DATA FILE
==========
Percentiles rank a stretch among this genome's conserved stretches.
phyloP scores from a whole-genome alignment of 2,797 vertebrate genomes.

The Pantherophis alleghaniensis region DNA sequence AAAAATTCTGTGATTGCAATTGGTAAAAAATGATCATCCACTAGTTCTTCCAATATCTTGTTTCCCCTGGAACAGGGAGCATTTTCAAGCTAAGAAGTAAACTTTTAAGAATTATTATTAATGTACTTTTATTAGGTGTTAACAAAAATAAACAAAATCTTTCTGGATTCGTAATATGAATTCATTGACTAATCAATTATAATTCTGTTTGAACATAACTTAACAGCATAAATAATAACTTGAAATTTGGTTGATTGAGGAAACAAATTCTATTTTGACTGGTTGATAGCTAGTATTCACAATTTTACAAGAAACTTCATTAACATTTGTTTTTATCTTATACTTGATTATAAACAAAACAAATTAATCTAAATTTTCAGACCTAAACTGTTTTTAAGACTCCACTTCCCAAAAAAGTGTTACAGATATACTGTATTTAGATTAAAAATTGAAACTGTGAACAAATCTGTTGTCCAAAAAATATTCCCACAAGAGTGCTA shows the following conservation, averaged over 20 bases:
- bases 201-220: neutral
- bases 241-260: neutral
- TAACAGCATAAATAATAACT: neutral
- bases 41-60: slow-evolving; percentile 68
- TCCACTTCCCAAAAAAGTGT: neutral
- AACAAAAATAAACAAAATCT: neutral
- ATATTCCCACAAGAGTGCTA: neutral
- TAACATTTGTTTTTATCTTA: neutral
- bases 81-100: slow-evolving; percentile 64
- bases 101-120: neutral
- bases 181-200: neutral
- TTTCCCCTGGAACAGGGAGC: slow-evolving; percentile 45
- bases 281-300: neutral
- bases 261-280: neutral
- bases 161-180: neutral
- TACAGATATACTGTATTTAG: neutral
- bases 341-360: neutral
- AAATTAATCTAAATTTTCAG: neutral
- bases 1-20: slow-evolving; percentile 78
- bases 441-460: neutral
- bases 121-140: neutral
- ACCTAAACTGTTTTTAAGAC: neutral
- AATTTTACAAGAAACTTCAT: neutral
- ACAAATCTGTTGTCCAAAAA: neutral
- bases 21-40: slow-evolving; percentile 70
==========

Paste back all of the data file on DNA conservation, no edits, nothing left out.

Percentiles rank a stretch among this genome's conserved stretches.
phyloP scores from a whole-genome alignment of 2,797 vertebrate genomes.

The Pantherophis alleghaniensis region DNA sequence AAAAATTCTGTGATTGCAATTGGTAAAAAATGATCATCCACTAGTTCTTCCAATATCTTGTTTCCCCTGGAACAGGGAGCATTTTCAAGCTAAGAAGTAAACTTTTAAGAATTATTATTAATGTACTTTTATTAGGTGTTAACAAAAATAAACAAAATCTTTCTGGATTCGTAATATGAATTCATTGACTAATCAATTATAATTCTGTTTGAACATAACTTAACAGCATAAATAATAACTTGAAATTTGGTTGATTGAGGAAACAAATTCTATTTTGACTGGTTGATAGCTAGTATTCACAATTTTACAAGAAACTTCATTAACATTTGTTTTTATCTTATACTTGATTATAAACAAAACAAATTAATCTAAATTTTCAGACCTAAACTGTTTTTAAGACTCCACTTCCCAAAAAAGTGTTACAGATATACTGTATTTAGATTAAAAATTGAAACTGTGAACAAATCTGTTGTCCAAAAAATATTCCCACAAGAGTGCTA shows the following conservation, averaged over 20 bases:
- bases 201-220: neutral
- bases 241-260: neutral
- TAACAGCATAAATAATAACT: neutral
- bases 41-60: slow-evolving; percentile 68
- TCCACTTCCCAAAAAAGTGT: neutral
- AACAAAAATAAACAAAATCT: neutral
- ATATTCCCACAAGAGTGCTA: neutral
- TAACATTTGTTTTTATCTTA: neutral
- bases 81-100: slow-evolving; percentile 64
- bases 101-120: neutral
- bases 181-200: neutral
- TTTCCCCTGGAACAGGGAGC: slow-evolving; percentile 45
- bases 281-300: neutral
- bases 261-280: neutral
- bases 161-180: neutral
- TACAGATATACTGTATTTAG: neutral
- bases 341-360: neutral
- AAATTAATCTAAATTTTCAG: neutral
- bases 1-20: slow-evolving; percentile 78
- bases 441-460: neutral
- bases 121-140: neutral
- ACCTAAACTGTTTTTAAGAC: neutral
- AATTTTACAAGAAACTTCAT: neutral
- ACAAATCTGTTGTCCAAAAA: neutral
- bases 21-40: slow-evolving; percentile 70